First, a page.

Three years ago this week, NASA's Mars Science Laboratory, better known as the Curiosity rover, touched down on the surface of Mars. It did so only after the now famous "7 Minutes of Terror," a harrowing journey through the Martian atmosphere, utilizing a revolutionary entry, descent, and landing technique never before attempted.
Curiosity's successful landing was one of the greatest engineering achievements in history, and it generated a tremendous level of excitement in the general public about space exploration that has not been seen for a very long time. Curiosity then began an epic mission of exploration and science, one that has transformed and is continuing to transform our understanding of the red planet.
Public interest in space exploration, however, has not waned since Curiosity's landing. Indeed, the recent flyby of Pluto by the New Horizons spacecraft, which also captivated the public, is proof positive of that. But the planet Mars captivates the imagination like no other and has always been the most compelling destination for human exploration. This excitement has begun to filter more and more into popular culture -- most notably illustrated by a recent novel and upcoming film.
Andrew Weir's novel, The Martian, has made a big splash over the past year -- and has achieved success through unconventional methods. First appearing as a self-published novel, The Martian quickly gained popularity, largely through word of mouth, until Weir found himself in the unlikely but enviable position of signing a book deal with a major publisher and signing a movie deal in the same week.
The film version of The Martian, staring Matt Damon and directed by Ridley Scott, is now scheduled to be released on October 2, and the early buzz indicates that it will be one of the most realistic space films ever produced. The Martian is a work of science fiction, but unlike many other movies and books of that genre, it is based on scenarios that are almost within our grasp in the near term.
Despite the depiction of life-threatening situations -- as in the real-life Apollo 13 story, bad things can happen -- The Martian represents a positive and very realistic future. It is a future that is based not on calamity on Earth, like the endless parade of dystopian, post-apocalyptic films of recent years, but on pushing the boundaries of our scientific and technical knowledge and on the perseverance of the human spirit.
The Martian has emerged at a significant juncture in our nation's space program. After over 50 years of talking about sending humans to Mars, momentum is finally building for humanity to actually achieve that goal. To be clear, the public is hungry for inspiring and ambitious national goals, but it is also justifiably hesitant due to concerns about cost and because so many of us have grown skeptical that we as a nation and as a species are still capable of doing great things.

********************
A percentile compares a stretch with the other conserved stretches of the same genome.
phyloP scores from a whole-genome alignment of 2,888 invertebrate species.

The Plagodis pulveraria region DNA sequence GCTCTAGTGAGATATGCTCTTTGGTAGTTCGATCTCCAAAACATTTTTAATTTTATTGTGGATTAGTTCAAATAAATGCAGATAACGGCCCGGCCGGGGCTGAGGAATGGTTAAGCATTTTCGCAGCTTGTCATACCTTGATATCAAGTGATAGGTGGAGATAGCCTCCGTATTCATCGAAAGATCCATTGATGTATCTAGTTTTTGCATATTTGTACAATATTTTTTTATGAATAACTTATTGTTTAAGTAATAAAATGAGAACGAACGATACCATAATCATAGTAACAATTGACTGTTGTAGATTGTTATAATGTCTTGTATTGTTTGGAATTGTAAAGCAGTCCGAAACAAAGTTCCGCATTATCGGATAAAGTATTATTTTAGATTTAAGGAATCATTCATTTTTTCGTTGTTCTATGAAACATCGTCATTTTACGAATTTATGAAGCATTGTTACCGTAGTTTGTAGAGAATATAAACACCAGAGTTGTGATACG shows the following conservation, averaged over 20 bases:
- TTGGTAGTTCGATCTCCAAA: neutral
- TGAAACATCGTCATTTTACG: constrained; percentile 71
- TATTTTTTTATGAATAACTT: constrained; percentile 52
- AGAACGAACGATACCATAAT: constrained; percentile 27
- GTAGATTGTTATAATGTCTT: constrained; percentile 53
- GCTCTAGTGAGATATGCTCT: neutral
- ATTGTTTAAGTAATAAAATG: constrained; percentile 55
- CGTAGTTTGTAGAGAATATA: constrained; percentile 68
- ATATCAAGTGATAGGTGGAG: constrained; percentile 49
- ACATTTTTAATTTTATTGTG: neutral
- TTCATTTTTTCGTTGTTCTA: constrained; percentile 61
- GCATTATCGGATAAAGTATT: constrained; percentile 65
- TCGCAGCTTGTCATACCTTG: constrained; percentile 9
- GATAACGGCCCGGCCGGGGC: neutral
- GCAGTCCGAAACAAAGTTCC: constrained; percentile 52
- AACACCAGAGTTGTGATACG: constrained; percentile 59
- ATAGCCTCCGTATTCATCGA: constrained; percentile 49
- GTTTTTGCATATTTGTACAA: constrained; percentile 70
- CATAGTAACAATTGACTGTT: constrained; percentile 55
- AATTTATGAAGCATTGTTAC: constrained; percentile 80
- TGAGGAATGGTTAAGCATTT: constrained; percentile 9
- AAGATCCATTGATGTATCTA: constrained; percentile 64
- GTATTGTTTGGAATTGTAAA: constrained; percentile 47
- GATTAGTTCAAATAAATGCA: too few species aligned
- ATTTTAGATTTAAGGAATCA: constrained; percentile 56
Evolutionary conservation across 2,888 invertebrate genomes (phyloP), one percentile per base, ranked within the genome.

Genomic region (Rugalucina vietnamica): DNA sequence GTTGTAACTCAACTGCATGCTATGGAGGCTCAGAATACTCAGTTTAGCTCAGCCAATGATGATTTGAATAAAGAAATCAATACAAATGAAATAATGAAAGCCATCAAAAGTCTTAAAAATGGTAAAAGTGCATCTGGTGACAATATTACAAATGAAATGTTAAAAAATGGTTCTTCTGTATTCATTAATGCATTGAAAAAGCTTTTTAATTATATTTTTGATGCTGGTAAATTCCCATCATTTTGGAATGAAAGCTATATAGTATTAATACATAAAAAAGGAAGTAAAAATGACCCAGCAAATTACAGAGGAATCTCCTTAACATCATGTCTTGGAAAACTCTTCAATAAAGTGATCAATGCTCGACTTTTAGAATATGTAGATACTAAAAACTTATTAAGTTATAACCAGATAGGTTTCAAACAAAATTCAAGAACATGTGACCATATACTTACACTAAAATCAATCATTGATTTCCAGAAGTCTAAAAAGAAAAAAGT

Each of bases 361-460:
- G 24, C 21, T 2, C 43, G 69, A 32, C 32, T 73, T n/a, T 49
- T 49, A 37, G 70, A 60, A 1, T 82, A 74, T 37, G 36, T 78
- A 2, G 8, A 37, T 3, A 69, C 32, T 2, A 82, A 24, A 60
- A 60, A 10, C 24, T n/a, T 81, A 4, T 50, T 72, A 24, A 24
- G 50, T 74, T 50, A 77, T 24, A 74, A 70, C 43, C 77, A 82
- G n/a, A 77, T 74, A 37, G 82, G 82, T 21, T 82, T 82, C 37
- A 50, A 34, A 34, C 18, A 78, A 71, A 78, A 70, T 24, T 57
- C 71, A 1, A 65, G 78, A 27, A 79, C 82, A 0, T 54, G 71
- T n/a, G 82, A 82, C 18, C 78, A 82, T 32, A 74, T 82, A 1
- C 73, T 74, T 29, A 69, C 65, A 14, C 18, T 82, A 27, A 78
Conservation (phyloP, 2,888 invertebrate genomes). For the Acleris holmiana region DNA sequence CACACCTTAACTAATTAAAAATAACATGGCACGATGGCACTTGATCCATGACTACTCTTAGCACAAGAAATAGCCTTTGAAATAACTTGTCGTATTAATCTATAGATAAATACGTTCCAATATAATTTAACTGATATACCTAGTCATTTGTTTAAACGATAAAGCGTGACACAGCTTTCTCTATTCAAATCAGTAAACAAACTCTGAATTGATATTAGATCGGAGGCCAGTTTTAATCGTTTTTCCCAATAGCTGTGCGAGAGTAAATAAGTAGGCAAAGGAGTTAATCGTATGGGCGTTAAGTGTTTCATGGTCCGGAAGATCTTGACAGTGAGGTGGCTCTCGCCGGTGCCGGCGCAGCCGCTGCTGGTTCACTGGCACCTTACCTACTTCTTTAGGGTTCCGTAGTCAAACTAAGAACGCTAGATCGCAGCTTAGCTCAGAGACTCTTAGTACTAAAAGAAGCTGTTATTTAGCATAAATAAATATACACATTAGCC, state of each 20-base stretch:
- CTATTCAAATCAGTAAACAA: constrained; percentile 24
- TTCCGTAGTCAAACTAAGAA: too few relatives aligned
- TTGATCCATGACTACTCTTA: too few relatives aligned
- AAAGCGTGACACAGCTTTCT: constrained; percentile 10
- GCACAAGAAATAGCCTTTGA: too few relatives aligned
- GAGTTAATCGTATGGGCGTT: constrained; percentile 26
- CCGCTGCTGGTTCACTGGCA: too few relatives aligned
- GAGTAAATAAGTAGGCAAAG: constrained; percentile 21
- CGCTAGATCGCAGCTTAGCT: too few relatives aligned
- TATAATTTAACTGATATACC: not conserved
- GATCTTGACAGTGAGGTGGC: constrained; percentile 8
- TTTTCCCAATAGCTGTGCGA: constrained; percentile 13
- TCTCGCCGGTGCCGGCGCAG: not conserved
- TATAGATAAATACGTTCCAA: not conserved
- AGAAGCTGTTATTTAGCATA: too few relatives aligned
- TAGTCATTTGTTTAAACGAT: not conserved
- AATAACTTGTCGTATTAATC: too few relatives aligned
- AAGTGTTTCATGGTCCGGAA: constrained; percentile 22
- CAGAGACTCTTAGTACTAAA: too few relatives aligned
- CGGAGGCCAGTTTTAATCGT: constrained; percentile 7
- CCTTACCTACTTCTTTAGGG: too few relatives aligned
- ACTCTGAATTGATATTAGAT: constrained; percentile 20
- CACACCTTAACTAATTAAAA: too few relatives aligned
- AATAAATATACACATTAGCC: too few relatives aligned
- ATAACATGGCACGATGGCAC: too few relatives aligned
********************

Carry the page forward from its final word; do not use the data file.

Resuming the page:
Recent reports have shown, however, that human missions to Mars can be achieved within 20 years without large increases in the NASA budget; and that not only is this goal technically feasible but it is also affordable and sustainable. Indeed, when the public is shown the budgetary realities of space exploration (NASA accounts for less than one-half of one percent of the federal budget), they tend to be overwhelmingly supportive of our space program.
As theatergoers view The Martian this coming October, they will hopefully not only be entertained, but will also come to realize that missions of this nature (hopefully without this type of calamity) are not science fiction, but will likely come to fruition in the lifespan of most of their fellow theatergoers. After several decades of slow or limited motion outward, we are now about to embark on a new era in human space flight, but it is one that is not guaranteed because of politics and misinformation. Advocates for space exploration need to do a better job at dispelling the myths about space exploration, with the biggest and most damaging myth being that human missions to Mars will cost over $1 trillion. In reality, there is a growing body of evidence that such missions will cost only a small fraction of that amount -- with costs likely to be not much more than what NASA already receives in its annual budget allocations. Once budgetary context, growing bi-partisan political support, and the fact that Mars is currently the overarching goal of NASA's human space flight program, are all taken into account, supporting this goal should be one of the easiest choices confronting the American people in the years ahead.
As dozens of candidates vie to become the 45th president of the United States, let's hope that they will see this issue neither as a potential campaign ploy nor as a weapon in partisan warfare, but rather as a rare opportunity for non-partisan unity on our collective future. Those candidates, and the one who ultimately becomes our next president, can play a pivotal role in helping us see the day when the vision of humans becoming Martians becomes reality.
Chris Carberry is CEO of Explore Mars, Inc
Rick Zucker is Director of Political Outreach for Explore Mars, Inc.